Across the five boroughs of New York City, low-income and moderate-income households are facing a real affordability crisis in housing. The crisis is fueled by the fact that wages are declining and housing prices are rising. Policies like the Urstadt Law prevent the City from advancing strategies to preserve affordable housing. Over the past 10 years, rents have increased at twice the rate of household incomes citywide. At the same time, the number of rent-regulated apartments has been steadily declining, and most new housing construction has been geared toward the rich - and New York City’s homeless population has soared to the highest levels since the Great Depression.
The Real Affordability Crisis in New York City
The Real Affordability for All campaign was launched in March 2014 to advocate for low- and moderate-income households who are increasingly being priced out of their neighborhoods. The campaign is driven by a broad coalition of tenant associations, community organizations, faith groups, immigrant advocates, and others committed to real affordability. It has reenergized and reactivated a shared sense of purpose in the affordable housing movement.
A major goal of Real Affordability for All is to ensure that Mayor de Blasio’s housing policies prioritize and deliver real affordability for the most economically vulnerable households.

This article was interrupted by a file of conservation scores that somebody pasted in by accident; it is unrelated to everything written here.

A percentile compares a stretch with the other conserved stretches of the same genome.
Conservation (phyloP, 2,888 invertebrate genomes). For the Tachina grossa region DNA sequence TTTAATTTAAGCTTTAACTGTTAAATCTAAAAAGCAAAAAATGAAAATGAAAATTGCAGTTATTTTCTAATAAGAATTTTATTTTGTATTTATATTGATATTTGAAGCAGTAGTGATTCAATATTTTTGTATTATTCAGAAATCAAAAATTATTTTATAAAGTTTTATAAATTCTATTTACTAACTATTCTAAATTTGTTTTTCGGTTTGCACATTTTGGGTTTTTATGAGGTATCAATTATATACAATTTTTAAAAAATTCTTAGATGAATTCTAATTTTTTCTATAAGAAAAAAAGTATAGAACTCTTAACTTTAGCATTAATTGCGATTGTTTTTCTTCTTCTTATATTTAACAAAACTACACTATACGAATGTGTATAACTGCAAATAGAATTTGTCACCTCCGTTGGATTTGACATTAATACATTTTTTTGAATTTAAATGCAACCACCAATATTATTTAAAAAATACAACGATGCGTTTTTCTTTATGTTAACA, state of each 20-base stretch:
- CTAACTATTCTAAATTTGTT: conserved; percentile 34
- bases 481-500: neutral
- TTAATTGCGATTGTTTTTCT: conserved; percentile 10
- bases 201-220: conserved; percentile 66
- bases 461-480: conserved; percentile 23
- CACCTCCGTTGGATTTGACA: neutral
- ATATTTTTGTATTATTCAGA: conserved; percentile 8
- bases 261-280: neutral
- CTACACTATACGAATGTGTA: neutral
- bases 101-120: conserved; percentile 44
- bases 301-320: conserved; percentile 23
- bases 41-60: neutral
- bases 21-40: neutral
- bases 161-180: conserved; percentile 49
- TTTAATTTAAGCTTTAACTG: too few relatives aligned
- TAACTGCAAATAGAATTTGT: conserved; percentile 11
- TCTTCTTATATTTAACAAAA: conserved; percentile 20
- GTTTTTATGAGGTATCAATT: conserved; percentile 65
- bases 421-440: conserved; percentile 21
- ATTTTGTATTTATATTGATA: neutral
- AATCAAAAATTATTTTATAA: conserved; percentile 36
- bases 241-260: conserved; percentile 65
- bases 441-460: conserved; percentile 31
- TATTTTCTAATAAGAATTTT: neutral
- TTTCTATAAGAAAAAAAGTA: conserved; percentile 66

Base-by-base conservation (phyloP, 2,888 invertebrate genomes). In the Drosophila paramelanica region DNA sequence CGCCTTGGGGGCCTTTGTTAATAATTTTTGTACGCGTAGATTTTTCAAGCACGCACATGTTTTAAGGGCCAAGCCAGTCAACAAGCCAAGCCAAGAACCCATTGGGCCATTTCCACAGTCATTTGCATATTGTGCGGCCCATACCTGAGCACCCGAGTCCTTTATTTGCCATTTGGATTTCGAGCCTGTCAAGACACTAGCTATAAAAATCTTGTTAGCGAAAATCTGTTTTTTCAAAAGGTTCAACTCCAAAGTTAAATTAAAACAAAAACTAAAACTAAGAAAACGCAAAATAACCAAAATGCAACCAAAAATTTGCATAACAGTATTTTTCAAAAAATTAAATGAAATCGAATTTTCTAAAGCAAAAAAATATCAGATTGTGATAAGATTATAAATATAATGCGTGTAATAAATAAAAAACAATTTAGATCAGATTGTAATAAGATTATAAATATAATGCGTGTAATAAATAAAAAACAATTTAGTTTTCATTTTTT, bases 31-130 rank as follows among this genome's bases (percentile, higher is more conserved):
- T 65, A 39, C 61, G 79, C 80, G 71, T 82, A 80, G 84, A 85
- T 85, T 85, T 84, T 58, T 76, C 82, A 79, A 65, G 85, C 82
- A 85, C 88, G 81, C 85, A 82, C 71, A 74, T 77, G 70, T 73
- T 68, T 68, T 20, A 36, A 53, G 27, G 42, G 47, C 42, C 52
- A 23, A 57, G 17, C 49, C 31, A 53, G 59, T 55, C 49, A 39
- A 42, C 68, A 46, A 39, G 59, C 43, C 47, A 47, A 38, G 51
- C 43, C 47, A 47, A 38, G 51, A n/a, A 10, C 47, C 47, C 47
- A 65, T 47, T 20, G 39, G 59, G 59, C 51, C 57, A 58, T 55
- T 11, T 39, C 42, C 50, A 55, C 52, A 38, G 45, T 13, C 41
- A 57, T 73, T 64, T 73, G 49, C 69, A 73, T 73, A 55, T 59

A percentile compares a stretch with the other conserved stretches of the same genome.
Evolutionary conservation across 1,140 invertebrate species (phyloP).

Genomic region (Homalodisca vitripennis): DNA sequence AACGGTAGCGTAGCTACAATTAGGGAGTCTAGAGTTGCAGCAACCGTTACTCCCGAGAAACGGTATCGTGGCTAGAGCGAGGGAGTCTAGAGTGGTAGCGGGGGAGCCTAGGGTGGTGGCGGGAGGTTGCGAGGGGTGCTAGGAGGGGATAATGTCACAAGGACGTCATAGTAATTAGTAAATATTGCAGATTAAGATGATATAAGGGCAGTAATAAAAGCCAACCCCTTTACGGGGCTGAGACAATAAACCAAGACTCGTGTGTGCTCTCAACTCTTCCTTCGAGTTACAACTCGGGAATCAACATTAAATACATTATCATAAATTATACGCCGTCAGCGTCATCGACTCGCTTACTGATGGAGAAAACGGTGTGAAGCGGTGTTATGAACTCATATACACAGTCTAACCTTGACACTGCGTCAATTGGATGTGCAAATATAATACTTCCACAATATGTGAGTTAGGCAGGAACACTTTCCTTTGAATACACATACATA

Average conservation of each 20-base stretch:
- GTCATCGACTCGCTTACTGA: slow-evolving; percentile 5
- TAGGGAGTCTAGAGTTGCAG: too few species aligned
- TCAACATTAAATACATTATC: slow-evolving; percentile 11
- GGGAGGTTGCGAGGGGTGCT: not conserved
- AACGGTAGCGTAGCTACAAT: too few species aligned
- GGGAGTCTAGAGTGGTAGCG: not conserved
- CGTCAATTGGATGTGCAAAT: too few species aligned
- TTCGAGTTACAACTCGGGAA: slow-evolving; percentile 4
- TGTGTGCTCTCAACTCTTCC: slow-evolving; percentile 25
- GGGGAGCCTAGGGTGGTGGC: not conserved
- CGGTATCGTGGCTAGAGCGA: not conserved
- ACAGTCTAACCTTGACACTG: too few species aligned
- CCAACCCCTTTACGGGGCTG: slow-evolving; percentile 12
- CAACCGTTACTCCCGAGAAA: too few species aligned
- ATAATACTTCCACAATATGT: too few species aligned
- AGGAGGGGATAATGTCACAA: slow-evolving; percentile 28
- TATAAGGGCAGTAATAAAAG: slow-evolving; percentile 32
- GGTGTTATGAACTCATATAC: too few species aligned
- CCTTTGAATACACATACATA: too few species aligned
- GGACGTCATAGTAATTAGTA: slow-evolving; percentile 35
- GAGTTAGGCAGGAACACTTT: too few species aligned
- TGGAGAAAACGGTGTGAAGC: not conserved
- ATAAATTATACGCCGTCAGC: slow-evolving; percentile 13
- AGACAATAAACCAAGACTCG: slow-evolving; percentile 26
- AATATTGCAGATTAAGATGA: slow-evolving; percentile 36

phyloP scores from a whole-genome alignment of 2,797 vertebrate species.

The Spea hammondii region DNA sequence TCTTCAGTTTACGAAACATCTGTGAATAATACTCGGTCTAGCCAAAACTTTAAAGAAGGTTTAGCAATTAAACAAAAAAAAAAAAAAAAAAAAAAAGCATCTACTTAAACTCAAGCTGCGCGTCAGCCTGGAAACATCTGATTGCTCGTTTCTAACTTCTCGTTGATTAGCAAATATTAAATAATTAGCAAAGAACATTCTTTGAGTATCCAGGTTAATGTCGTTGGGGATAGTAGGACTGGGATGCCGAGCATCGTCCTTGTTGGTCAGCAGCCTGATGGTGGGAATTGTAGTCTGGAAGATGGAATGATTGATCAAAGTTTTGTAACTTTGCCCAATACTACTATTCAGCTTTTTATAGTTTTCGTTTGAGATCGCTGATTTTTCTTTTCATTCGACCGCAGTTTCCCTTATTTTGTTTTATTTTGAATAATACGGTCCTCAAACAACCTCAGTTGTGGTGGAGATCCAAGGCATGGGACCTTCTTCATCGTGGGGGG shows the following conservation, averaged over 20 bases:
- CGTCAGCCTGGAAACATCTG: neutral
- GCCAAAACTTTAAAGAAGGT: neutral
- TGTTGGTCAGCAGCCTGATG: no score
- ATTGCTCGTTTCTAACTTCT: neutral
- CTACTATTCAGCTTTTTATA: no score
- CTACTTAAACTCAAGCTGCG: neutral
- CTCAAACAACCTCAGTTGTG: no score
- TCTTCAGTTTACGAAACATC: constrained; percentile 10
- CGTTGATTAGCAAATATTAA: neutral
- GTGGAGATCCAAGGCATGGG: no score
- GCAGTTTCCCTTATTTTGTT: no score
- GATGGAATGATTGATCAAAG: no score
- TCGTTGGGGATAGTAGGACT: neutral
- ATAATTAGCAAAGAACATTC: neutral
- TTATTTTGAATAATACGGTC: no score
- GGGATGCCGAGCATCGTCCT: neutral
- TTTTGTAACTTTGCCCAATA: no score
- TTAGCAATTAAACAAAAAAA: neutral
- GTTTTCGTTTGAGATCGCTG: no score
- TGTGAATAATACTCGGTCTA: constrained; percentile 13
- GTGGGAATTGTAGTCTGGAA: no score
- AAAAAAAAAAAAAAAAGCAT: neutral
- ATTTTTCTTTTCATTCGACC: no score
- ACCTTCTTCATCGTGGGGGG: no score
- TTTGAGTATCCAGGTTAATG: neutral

The campaign has already released two reports that reveal the need for significant reforms in how the City approaches affordable housing. The first report showed that more than 700,000 low-income New Yorkers were shut out of the Bloomberg housing boom. The second report showed that the 421-a tax abatement program has been used and abused by developers to subsidize new housing for wealthy New Yorkers at the expense of low and moderate income New Yorkers.
And now Real Affordability for All is releasing a first-of-its-kind policy platform designed to influence the larger affordable housing plan Mayor de Blasio is set to release on May 1.
A Platform for Tackling the Real Affordability CrisisThis platform reflects the views of thousands of low-income and moderate-income New Yorkers, and dozens of organizations actively involved in the Real Affordability for All campaign. It combines the on-the-ground perspective of tenants with analysis from top experts and recommendations from affordable housing developers. In this way, it is unlike any other affordable housing platform out there, and designed to spur action by Mayor de Blasio.
It is organized into five sections: 1) new construction of affordable housing; 2) preservation of existing affordable housing; 3) NYCHA and public housing; 4) addressing record homelessness; and 5) core principles for rezoning. Click on each section for more details.
New construction of affordable housing
Preservation of existing affordable housing
NYCHA and public housing
Addressing record homelessness
Core principles for rezoning